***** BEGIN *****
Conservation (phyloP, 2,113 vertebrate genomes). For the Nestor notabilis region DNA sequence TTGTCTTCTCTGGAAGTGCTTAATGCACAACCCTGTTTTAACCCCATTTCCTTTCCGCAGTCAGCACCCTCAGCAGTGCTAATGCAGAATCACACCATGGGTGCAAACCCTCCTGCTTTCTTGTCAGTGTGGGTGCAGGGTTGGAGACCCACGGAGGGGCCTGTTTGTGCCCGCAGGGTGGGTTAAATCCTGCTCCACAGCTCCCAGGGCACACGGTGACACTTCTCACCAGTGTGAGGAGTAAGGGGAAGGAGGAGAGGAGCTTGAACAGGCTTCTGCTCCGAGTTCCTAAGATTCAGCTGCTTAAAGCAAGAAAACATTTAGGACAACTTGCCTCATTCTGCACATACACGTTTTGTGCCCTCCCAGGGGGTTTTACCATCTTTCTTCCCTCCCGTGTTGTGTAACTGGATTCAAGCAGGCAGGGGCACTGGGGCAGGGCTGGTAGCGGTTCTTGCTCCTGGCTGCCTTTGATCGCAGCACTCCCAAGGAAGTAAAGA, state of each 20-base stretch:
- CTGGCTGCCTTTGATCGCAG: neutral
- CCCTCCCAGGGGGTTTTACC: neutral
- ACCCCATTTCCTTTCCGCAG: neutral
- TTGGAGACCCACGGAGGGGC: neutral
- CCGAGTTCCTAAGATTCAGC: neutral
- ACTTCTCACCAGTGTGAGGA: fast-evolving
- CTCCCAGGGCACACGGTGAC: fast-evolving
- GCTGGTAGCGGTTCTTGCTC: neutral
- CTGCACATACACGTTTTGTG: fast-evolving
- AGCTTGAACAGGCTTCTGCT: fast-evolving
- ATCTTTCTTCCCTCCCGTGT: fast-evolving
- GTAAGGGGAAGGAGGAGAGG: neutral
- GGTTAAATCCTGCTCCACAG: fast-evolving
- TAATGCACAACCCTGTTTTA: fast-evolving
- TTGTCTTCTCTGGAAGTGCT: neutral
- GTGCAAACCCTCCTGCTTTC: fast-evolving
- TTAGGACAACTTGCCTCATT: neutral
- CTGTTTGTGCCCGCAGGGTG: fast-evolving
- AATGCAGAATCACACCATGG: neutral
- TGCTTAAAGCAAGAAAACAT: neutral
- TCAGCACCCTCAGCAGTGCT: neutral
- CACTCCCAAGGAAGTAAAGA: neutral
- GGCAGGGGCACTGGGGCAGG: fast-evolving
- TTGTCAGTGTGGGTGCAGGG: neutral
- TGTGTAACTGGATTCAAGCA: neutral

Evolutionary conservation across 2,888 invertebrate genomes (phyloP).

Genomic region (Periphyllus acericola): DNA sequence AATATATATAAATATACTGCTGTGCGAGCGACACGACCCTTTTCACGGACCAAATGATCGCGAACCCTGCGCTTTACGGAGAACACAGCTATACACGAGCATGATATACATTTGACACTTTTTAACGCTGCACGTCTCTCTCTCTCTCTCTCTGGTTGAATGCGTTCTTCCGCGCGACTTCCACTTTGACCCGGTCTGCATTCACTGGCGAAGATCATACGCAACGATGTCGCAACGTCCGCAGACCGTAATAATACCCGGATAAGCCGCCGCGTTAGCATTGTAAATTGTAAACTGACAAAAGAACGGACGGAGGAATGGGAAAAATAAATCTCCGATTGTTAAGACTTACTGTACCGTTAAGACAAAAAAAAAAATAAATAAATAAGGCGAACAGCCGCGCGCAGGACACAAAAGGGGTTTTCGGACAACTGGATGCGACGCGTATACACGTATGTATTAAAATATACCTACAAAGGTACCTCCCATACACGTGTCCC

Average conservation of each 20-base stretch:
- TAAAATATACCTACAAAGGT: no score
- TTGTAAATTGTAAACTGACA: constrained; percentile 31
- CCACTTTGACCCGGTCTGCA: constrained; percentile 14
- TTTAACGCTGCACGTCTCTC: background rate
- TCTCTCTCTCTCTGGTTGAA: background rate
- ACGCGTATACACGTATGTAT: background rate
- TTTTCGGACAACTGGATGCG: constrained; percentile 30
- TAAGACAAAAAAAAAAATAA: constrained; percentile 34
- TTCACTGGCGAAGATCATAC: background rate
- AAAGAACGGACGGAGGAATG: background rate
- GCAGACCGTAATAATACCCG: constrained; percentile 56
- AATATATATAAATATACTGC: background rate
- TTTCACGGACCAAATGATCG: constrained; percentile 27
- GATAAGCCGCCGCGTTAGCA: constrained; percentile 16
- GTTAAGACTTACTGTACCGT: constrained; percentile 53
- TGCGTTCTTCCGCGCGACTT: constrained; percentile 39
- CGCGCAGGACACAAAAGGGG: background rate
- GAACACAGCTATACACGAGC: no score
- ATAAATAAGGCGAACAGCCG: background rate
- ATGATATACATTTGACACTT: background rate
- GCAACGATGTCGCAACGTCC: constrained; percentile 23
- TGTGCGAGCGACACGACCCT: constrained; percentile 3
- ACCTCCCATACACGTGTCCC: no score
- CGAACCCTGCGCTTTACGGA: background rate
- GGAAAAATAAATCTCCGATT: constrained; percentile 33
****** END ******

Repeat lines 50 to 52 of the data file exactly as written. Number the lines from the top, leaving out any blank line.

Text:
- GCAACGATGTCGCAACGTCC: constrained; percentile 23
- TGTGCGAGCGACACGACCCT: constrained; percentile 3
- ACCTCCCATACACGTGTCCC: no score